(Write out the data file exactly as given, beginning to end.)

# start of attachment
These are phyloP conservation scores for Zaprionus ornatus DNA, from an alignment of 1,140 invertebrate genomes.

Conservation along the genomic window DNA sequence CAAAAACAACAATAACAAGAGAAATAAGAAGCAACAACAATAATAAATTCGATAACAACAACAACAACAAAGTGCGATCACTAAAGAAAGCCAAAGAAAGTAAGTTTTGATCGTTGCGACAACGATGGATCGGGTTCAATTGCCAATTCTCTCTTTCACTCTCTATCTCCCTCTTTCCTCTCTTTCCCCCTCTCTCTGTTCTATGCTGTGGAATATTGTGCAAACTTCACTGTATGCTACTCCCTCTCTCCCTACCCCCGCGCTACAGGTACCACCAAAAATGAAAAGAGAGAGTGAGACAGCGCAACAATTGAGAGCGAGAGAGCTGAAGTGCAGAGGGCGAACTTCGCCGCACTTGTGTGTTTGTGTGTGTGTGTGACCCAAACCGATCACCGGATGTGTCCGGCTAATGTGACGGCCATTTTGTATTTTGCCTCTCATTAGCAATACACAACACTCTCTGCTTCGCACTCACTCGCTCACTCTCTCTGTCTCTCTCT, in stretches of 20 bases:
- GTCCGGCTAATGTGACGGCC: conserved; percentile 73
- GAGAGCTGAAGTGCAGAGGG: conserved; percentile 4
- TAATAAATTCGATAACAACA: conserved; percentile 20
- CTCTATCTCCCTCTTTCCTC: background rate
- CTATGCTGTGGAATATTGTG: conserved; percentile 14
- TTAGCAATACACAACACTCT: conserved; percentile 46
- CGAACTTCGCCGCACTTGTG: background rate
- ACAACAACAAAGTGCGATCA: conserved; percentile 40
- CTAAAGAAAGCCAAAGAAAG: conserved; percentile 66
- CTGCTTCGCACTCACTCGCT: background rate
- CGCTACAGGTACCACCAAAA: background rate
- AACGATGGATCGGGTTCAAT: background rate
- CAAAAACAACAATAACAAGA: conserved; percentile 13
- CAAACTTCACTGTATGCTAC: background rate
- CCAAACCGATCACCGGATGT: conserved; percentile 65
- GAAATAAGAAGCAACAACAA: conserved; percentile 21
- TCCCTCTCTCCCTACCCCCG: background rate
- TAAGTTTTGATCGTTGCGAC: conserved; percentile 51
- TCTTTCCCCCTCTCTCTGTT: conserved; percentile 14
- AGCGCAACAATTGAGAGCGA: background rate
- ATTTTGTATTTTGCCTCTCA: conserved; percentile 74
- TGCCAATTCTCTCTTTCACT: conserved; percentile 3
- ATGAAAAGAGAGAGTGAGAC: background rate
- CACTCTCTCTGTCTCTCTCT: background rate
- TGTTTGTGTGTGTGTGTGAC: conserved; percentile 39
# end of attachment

These are phyloP conservation scores for Zaprionus ornatus DNA, from an alignment of 1,140 invertebrate genomes.

Conservation along the genomic window DNA sequence CAAAAACAACAATAACAAGAGAAATAAGAAGCAACAACAATAATAAATTCGATAACAACAACAACAACAAAGTGCGATCACTAAAGAAAGCCAAAGAAAGTAAGTTTTGATCGTTGCGACAACGATGGATCGGGTTCAATTGCCAATTCTCTCTTTCACTCTCTATCTCCCTCTTTCCTCTCTTTCCCCCTCTCTCTGTTCTATGCTGTGGAATATTGTGCAAACTTCACTGTATGCTACTCCCTCTCTCCCTACCCCCGCGCTACAGGTACCACCAAAAATGAAAAGAGAGAGTGAGACAGCGCAACAATTGAGAGCGAGAGAGCTGAAGTGCAGAGGGCGAACTTCGCCGCACTTGTGTGTTTGTGTGTGTGTGTGACCCAAACCGATCACCGGATGTGTCCGGCTAATGTGACGGCCATTTTGTATTTTGCCTCTCATTAGCAATACACAACACTCTCTGCTTCGCACTCACTCGCTCACTCTCTCTGTCTCTCTCT, in stretches of 20 bases:
- GTCCGGCTAATGTGACGGCC: conserved; percentile 73
- GAGAGCTGAAGTGCAGAGGG: conserved; percentile 4
- TAATAAATTCGATAACAACA: conserved; percentile 20
- CTCTATCTCCCTCTTTCCTC: background rate
- CTATGCTGTGGAATATTGTG: conserved; percentile 14
- TTAGCAATACACAACACTCT: conserved; percentile 46
- CGAACTTCGCCGCACTTGTG: background rate
- ACAACAACAAAGTGCGATCA: conserved; percentile 40
- CTAAAGAAAGCCAAAGAAAG: conserved; percentile 66
- CTGCTTCGCACTCACTCGCT: background rate
- CGCTACAGGTACCACCAAAA: background rate
- AACGATGGATCGGGTTCAAT: background rate
- CAAAAACAACAATAACAAGA: conserved; percentile 13
- CAAACTTCACTGTATGCTAC: background rate
- CCAAACCGATCACCGGATGT: conserved; percentile 65
- GAAATAAGAAGCAACAACAA: conserved; percentile 21
- TCCCTCTCTCCCTACCCCCG: background rate
- TAAGTTTTGATCGTTGCGAC: conserved; percentile 51
- TCTTTCCCCCTCTCTCTGTT: conserved; percentile 14
- AGCGCAACAATTGAGAGCGA: background rate
- ATTTTGTATTTTGCCTCTCA: conserved; percentile 74
- TGCCAATTCTCTCTTTCACT: conserved; percentile 3
- ATGAAAAGAGAGAGTGAGAC: background rate
- CACTCTCTCTGTCTCTCTCT: background rate
- TGTTTGTGTGTGTGTGTGAC: conserved; percentile 39